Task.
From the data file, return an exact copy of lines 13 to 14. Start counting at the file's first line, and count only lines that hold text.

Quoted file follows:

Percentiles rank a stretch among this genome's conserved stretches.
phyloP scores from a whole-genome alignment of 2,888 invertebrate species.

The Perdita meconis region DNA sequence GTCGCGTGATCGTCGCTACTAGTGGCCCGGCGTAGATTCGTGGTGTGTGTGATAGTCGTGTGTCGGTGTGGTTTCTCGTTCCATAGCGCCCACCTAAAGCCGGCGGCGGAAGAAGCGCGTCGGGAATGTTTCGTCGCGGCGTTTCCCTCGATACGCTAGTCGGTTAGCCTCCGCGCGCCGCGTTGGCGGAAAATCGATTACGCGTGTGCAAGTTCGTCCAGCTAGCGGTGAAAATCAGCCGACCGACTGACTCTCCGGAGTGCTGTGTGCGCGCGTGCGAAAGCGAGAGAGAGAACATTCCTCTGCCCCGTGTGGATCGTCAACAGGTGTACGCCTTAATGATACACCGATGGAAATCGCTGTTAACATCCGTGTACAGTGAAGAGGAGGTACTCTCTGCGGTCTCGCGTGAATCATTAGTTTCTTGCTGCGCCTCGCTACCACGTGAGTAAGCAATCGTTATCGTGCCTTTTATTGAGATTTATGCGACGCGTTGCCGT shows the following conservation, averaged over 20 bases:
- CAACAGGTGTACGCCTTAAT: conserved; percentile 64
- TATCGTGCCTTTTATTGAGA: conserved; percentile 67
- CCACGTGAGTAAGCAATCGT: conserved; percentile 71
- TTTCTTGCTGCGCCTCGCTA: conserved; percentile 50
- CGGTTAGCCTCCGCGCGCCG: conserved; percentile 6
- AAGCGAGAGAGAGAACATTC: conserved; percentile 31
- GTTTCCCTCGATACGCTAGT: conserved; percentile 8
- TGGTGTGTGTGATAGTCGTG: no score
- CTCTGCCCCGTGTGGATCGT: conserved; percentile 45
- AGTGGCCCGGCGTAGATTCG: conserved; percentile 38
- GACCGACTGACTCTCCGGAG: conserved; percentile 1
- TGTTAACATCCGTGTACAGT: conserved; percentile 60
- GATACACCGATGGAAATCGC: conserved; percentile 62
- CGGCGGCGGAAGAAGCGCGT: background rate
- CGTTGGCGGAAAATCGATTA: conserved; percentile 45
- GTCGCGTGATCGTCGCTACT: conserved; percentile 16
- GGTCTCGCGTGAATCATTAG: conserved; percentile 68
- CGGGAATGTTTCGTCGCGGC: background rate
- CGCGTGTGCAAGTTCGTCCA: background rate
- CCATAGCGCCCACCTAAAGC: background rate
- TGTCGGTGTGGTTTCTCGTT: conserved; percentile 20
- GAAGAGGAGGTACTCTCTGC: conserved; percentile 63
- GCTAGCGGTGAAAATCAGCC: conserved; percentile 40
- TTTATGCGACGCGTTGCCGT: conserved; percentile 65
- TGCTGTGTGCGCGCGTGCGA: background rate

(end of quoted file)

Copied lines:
- AGTGGCCCGGCGTAGATTCG: conserved; percentile 38
- GACCGACTGACTCTCCGGAG: conserved; percentile 1